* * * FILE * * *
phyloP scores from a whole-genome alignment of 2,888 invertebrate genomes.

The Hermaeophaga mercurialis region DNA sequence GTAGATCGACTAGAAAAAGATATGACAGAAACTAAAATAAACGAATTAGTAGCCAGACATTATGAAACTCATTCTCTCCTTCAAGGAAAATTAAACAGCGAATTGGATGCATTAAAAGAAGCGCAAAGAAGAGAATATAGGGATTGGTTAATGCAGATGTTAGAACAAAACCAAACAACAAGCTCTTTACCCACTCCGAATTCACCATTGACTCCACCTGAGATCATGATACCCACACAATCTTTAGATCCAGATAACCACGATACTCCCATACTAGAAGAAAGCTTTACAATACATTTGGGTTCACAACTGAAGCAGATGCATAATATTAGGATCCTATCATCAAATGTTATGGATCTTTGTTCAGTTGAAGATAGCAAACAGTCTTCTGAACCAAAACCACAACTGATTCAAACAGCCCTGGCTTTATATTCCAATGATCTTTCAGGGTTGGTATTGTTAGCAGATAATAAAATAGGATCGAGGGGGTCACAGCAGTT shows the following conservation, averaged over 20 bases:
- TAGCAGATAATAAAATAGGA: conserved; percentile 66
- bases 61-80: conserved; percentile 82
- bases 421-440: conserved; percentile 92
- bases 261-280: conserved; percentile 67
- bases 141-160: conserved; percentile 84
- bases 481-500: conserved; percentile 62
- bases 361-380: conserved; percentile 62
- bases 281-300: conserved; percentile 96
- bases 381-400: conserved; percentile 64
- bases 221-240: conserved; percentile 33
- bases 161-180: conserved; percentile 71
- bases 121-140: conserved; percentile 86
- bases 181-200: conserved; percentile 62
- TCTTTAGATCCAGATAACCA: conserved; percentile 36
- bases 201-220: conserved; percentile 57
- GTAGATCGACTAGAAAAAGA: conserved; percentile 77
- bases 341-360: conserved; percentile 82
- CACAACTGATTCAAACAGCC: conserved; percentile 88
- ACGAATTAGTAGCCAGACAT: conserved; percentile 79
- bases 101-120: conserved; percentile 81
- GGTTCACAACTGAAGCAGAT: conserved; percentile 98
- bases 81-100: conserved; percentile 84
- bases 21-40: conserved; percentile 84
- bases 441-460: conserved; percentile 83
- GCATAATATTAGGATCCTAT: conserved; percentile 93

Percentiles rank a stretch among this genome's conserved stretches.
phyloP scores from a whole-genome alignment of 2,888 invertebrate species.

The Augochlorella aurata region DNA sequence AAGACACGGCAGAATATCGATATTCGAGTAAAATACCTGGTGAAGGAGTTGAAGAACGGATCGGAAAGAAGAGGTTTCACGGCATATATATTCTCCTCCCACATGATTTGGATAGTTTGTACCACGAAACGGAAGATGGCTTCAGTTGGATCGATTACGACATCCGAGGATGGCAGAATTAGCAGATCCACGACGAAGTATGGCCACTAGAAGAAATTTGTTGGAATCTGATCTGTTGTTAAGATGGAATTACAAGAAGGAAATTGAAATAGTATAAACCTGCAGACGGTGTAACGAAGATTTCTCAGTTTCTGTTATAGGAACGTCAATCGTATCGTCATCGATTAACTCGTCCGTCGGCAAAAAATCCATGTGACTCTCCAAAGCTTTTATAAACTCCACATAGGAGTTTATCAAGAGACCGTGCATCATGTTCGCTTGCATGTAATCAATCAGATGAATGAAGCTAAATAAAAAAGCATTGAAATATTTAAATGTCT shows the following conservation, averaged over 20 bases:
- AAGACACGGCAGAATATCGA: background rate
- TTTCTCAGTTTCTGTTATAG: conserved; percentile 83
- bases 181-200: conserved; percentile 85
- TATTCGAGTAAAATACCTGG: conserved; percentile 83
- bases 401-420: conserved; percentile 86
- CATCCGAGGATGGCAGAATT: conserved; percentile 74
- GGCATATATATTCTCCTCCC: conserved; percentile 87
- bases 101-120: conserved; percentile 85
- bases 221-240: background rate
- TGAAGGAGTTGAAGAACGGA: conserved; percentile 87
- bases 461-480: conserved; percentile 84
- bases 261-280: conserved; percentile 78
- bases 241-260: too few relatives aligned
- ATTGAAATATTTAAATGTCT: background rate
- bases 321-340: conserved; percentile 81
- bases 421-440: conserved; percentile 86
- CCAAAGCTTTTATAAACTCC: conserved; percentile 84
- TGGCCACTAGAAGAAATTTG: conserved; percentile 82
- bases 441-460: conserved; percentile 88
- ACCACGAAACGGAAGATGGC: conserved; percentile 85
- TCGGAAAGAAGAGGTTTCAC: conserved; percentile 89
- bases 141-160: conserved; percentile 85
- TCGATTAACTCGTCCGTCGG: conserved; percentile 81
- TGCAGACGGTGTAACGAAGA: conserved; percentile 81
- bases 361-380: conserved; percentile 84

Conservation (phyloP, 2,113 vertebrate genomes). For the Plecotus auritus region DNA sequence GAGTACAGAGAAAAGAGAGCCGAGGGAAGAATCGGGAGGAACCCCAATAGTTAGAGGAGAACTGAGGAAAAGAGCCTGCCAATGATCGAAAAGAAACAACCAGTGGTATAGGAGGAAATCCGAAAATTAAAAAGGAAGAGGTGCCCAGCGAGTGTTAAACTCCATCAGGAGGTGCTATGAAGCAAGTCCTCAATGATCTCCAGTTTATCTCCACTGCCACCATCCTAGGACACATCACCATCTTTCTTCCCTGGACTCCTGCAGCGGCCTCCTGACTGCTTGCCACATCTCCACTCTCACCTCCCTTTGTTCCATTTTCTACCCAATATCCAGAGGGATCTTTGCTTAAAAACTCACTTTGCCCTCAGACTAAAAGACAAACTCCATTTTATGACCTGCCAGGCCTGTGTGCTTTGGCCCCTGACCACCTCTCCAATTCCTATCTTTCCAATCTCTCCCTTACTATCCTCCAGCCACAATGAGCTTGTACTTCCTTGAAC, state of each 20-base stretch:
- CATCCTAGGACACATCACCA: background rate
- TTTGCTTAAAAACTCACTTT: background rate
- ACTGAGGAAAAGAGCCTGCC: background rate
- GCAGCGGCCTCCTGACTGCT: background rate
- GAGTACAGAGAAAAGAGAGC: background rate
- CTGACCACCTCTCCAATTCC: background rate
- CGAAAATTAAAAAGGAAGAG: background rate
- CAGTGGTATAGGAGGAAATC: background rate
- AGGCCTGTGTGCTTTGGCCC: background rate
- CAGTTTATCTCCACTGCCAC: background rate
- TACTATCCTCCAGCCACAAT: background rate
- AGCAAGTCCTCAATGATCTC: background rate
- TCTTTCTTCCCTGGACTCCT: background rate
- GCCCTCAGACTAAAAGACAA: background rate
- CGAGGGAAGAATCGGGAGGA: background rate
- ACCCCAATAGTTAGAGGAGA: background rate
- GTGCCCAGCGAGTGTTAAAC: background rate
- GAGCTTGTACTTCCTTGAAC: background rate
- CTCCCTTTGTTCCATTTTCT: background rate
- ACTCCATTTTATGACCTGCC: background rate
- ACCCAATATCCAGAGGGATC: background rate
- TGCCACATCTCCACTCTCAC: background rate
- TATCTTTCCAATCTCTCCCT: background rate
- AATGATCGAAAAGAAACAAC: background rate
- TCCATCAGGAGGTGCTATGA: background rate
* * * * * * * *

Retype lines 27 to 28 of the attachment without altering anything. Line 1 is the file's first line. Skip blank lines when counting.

- GCATAATATTAGGATCCTAT: conserved; percentile 93

Percentiles rank a stretch among this genome's conserved stretches.